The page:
KARACHI: Pakistan’s Meteorological Department has estimated the possibility of dusty winds in Karachi as the minimum temperature fell to 09º Celsius on Saturday, ARY News reported.
The Met Office said that the current wind speed was measured at 12 kilometers per hour.
Currently a northeast wind is blowing on the city, which can become southwest with a change in wind direction. The maximum temperature in the city can increase during the day to 26 degrees Celsius, according to weather reports.
Cold and dry weather is likely in most parts of the country. while it was very cold over Khyber Pakhtunkhwa, Kashmir, Gilgit-Baltistan and Balochistan.
Severe cold waves continued in the northern districts of Balochistan including Quetta and Kalat, where mercury fell to minus-5 degrees Celsius, while mercury fell to minus six in Ziarat.
Minimum Temperature: Mercury drops to minus-12 in Astore, minus-10 in Skardu, minus-09 in Kalam and minus-04 in Malamjabba.
“I don’t know if I’ve seen mango season so bad,” said farmer Andrew Dalglish, who farms near Katherine in the Northern Territory.
“We have a block that is down 95 percent last season.
“I think it was the culmination of things that created this result and it probably came from the previous year, when we had a fair harvest, but there is basically no rainy season and the only reprieve is around Easter when we have a few weeks of weather. cold and a little rain.
“But before, the trees were just in survival mode, and then we got a strong wind after flowering and the wind was like sandpaper.
Mr Dalglish said overall yields on his farm were down 80 percent and that although prices were strong, it was not enough to offset the tonnage drop.
“As the breeders said, the rate of beating was heavy… and the weight was not there this year.”
The Katherine Territory in the Northern Territory produced about 1.2 million trays this season, compared to 2.3 million trays in 2019.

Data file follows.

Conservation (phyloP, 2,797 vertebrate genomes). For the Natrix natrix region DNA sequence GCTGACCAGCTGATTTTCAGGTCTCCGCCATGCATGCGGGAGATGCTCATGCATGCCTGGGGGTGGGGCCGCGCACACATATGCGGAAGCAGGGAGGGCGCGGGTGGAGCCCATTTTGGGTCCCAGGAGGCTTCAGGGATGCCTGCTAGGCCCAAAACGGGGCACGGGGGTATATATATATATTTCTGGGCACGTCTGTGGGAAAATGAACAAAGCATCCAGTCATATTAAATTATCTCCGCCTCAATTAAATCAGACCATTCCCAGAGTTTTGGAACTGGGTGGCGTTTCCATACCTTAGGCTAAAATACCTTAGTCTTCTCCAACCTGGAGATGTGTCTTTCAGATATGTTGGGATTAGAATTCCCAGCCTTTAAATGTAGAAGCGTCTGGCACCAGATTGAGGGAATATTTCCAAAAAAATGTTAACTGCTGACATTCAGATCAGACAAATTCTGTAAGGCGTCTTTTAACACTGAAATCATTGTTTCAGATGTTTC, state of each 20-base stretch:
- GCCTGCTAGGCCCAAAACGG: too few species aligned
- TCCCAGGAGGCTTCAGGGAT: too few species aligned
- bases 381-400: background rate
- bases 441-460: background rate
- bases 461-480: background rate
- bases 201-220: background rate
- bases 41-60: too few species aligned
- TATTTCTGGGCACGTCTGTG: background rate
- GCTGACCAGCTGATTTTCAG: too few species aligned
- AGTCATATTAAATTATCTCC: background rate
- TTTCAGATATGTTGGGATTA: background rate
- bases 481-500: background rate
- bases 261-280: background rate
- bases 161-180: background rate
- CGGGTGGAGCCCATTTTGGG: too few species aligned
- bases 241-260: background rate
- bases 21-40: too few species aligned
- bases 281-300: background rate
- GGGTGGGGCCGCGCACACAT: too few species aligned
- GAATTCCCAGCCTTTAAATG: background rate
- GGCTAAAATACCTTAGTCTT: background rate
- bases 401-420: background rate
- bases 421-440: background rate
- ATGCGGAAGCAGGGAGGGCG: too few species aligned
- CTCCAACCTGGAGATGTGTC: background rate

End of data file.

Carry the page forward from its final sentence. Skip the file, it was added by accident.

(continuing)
And Ord Valley in WA has almost fallen off the mango map, with only 36,000 trays produced this season compared to 320,000 trays in 2019.
Exports are suffering
Michael Simonetta, CEO of Perfection Fresh which owns and sells the Calypso mango variety, says it’s been a tough season for many in the supply chain.
“When volume drops that much this year, rising dollar sales won’t make up for what you missed in volume,” he said.
Mr Simonetta said, in December, his company was short of 50 tonnes of mango, which will be exported to markets such as South Korea and China.
“First and foremost, we are satisfying the Australian market, but we are growing a lot more [mangoes] in Australia then we need to serve the domestic market so, as a result, we need to export … it is very important to have a consistent volume every year to meet that [overseas] Request.
“In the next few years, we want to export up to 25 percent of the total crop.”
Mr Simonetta said lower volumes had resulted in the retail price of mangoes increasing “slightly”.
“But they are still very affordable for everyday households which is the key,” he said.
The CEO of the Australian Mango Industry Association, Robert Gray, said most of the country’s mango-growing regions had been battling the heat and winds this season.
However, forever remaining optimistic, Mr. Gray feels the 2020-21 smaller harvest may have some benefits.
“Maybe it’s a good year to be a little sad [with our yields], with a labor shortage and COVID-19 pressure on us, “he said.
One area that appears to have bucked this trend is Central Queensland, with a number of farmers reporting higher yields last season.
Some varieties appear to have better yields than others too, with Pinata Farms reporting good yields from Honey Gold mango farms.
“We are probably one of the lucky ones, I think,” said Piñata’s Stephen Scurr.
“At Katherine, we’re probably doubling what we harvested last year and it’s a good year to have more volume because there isn’t much.
The mango harvest has ended in the Northern Territory, but picking will continue for a few more weeks in parts of Queensland and Western Australia.